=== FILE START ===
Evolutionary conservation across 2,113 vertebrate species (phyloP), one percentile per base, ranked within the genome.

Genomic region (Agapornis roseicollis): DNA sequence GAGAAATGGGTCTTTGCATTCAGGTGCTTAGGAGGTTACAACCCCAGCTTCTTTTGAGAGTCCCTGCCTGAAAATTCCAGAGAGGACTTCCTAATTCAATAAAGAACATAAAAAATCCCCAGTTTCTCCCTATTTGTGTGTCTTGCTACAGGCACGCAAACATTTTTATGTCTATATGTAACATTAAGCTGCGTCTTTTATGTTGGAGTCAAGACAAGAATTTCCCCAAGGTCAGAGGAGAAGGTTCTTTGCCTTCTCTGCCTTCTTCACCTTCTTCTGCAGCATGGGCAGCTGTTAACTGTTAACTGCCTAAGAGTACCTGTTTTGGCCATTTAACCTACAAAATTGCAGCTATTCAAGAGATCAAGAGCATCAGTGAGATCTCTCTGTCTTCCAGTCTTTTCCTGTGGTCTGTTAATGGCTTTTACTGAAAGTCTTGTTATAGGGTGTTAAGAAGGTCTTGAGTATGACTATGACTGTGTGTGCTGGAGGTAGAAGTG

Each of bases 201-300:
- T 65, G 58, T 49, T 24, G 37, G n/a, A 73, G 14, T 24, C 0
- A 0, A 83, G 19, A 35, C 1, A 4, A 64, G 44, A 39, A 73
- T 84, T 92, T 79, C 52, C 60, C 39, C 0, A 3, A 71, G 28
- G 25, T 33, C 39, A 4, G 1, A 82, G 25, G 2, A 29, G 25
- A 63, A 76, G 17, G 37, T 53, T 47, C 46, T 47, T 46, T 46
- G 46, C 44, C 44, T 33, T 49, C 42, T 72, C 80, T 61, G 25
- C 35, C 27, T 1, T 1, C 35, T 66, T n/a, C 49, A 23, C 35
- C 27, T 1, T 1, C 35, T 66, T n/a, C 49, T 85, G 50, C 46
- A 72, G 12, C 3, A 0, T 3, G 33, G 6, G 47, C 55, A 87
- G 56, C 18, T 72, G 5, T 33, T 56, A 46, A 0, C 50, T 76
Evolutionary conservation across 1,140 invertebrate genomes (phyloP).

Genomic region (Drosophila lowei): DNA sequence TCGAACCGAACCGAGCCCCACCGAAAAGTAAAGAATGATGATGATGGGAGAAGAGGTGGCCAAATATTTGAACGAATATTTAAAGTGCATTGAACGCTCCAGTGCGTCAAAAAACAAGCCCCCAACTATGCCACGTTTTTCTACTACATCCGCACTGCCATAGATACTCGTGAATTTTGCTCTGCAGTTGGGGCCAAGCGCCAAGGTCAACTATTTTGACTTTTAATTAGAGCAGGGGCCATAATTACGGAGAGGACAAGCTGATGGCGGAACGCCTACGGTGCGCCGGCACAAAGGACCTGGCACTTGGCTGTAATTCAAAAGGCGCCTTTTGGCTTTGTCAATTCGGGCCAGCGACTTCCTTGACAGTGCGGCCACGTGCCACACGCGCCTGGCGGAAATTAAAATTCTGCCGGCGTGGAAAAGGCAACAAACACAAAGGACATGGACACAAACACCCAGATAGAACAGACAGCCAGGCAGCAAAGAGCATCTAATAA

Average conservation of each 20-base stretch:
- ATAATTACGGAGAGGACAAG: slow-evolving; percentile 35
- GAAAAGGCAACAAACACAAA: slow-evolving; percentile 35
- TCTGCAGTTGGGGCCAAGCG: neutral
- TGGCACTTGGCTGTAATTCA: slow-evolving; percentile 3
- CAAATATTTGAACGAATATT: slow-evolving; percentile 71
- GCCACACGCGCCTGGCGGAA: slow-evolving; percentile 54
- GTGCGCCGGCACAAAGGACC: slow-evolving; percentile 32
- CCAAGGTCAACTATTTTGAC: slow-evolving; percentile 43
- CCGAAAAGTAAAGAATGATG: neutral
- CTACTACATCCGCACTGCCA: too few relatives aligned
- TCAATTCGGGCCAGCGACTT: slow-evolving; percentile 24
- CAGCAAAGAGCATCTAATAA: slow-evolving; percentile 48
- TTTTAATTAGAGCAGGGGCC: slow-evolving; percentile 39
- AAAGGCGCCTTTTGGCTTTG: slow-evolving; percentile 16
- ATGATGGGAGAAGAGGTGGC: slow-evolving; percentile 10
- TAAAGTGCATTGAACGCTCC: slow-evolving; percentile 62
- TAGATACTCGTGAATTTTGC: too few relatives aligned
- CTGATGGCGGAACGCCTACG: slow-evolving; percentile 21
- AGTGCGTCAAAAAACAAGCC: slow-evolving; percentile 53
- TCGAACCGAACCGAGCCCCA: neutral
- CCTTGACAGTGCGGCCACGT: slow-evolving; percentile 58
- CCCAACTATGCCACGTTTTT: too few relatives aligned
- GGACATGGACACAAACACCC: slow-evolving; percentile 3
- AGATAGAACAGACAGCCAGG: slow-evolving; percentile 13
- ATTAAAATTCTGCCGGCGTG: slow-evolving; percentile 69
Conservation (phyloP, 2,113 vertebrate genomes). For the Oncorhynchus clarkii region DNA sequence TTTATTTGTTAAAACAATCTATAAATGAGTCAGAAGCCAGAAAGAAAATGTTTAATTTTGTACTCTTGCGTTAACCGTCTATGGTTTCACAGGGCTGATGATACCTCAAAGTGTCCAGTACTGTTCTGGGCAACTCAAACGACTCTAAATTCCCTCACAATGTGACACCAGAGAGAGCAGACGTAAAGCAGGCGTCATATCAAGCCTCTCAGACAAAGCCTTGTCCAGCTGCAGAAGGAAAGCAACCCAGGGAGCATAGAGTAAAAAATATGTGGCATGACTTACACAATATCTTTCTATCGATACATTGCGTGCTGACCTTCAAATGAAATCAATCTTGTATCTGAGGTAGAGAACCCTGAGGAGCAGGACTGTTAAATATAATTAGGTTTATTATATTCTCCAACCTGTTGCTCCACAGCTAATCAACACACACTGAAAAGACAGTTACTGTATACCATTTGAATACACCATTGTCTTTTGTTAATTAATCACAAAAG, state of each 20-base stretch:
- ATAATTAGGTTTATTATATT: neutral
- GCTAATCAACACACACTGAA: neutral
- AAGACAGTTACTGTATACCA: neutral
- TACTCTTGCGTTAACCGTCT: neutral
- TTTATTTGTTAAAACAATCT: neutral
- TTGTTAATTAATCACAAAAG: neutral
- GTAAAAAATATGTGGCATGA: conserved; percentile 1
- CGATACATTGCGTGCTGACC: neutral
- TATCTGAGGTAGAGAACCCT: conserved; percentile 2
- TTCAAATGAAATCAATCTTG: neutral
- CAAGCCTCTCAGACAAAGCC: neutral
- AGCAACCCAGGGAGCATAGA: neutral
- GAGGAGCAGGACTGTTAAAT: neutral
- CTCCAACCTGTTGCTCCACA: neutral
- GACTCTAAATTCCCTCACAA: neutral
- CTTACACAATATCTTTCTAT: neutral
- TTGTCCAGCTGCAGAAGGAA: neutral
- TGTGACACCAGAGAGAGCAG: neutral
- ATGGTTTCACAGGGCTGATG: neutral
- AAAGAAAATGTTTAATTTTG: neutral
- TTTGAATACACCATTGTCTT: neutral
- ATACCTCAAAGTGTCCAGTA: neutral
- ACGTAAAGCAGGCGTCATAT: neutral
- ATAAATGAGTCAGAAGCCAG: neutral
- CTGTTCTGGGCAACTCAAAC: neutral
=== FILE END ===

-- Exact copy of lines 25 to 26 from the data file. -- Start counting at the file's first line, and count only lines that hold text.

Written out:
- CCGAAAAGTAAAGAATGATG: neutral
- CTACTACATCCGCACTGCCA: too few relatives aligned